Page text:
Tag Archives: Andrea Learned

ReThinking Pink

When my first book, Marketing to Women, came out in 2003, one of the key principles was “don’t paint the brand pink.”  I was trying to alert marketers to the risks of simplistically painting the brand pink. The practice was so common at that time that, in fact, one of my most esteemed colleagues, prolific blogger Andrea Learned, titled her book the following year, Don’t Think Pink. Both of us were trying to warn against the all-too-prevalent marketing tactic du jour: “shrink it and pink it.”

But I think we’ve moved beyond that now.

In January, I noticed another blogger friend, Kelley Skoloda, blogging on her fire engine red netbook.  We had both been invited to be panelists at Kodak’s K-Zone at the Consumer Electronics Show. She said she had spent hours looking for a netbook that was not black or silver.  Kelley did her research and knew what features she wanted.  She found several netbooks that met her criteria.  But then she decided she wanted something extra and chose her netbook because it was fire engine red.  Color was not the most important feature in the netbook, and wasn’t on the original criteria list, but color turned out to be the deciding factor.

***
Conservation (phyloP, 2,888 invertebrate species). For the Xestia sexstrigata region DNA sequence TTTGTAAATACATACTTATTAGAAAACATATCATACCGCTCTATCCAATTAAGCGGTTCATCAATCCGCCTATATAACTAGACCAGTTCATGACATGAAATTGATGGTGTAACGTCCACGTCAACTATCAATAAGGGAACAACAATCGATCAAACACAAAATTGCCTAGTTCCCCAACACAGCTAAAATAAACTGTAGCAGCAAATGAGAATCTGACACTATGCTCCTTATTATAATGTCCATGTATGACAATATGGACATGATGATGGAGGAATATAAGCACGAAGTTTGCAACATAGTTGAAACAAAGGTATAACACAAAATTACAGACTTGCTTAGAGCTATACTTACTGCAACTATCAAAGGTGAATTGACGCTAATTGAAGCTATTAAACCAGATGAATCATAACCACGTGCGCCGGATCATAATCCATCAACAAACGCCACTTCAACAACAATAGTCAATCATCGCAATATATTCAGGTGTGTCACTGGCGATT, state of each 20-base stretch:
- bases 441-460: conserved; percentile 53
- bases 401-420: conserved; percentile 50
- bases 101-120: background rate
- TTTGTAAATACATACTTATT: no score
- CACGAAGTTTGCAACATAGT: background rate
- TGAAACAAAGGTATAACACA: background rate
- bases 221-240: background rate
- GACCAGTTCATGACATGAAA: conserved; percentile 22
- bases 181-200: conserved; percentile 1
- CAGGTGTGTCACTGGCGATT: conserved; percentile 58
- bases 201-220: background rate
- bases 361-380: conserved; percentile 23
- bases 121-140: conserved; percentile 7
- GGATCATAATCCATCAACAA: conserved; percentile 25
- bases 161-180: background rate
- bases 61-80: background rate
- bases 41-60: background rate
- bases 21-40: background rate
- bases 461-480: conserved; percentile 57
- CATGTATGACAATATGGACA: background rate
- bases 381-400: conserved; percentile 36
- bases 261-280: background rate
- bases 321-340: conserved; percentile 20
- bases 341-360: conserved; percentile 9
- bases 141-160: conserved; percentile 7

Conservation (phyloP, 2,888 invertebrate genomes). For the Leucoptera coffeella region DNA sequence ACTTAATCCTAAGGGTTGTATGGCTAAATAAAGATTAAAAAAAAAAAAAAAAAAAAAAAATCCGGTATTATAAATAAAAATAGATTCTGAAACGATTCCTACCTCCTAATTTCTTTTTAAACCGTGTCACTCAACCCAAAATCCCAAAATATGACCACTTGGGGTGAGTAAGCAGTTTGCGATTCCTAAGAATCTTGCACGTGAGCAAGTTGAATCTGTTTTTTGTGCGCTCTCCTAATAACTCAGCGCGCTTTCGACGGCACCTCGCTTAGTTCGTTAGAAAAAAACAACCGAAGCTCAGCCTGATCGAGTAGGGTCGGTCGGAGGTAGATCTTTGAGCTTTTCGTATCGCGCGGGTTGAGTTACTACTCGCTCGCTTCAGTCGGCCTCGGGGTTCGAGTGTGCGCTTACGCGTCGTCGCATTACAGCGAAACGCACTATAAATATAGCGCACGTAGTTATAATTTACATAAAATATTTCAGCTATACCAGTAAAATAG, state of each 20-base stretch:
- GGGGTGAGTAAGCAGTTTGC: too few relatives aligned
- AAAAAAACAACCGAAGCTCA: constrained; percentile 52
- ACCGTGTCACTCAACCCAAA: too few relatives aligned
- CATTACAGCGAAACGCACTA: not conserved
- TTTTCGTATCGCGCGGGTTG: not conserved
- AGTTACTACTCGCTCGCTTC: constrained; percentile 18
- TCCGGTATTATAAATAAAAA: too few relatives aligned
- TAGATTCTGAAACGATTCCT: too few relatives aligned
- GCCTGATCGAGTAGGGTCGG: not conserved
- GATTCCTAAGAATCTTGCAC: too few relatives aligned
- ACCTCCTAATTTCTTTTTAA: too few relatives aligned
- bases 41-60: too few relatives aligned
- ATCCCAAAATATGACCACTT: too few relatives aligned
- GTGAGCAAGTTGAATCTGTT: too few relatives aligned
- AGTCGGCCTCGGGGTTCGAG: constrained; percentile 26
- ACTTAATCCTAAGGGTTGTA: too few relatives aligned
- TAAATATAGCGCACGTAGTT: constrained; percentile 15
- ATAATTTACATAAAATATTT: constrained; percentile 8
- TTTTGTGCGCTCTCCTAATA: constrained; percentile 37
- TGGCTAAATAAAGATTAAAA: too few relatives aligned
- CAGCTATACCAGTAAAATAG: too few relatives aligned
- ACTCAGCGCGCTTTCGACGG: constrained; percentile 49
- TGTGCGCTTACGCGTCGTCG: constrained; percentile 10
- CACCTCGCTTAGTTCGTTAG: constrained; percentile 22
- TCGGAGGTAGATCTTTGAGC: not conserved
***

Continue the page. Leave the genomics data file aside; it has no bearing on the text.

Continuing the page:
Women like aesthetics. They like color. Companies shouldn’t be surprised when women choose pink. But here’s where I qualify my new fondness for pink- it needs to be part of a package aimed at attracting women. Beware of focusing only on pink (or other pastels) as the way to attract women to a product.

Kudos to Dell, which does a great job of offering multiple colors of computers, pink included, without sacrificing product capabilities or adding a hefty price for a little color.  Apple’s iPod Nano also has a rainbow of color choices that have been standard for the past few generations of iPod.

Verizon, however, seems to be missing the boat with pink, smoky violet and flamingo red as the only phone color choices. Women aren’t going to buy the pink phone just because it’s pink. It’s not what they want. Companies need to meet needs first – then add color.

The point?  It’s ok to think pink. But ensure that all other factors are equal.  And don’t insult women by making pink the only color choice.  You won’t win women’s business by painting something pink, but you’ll win their business when pink is the deciding factor.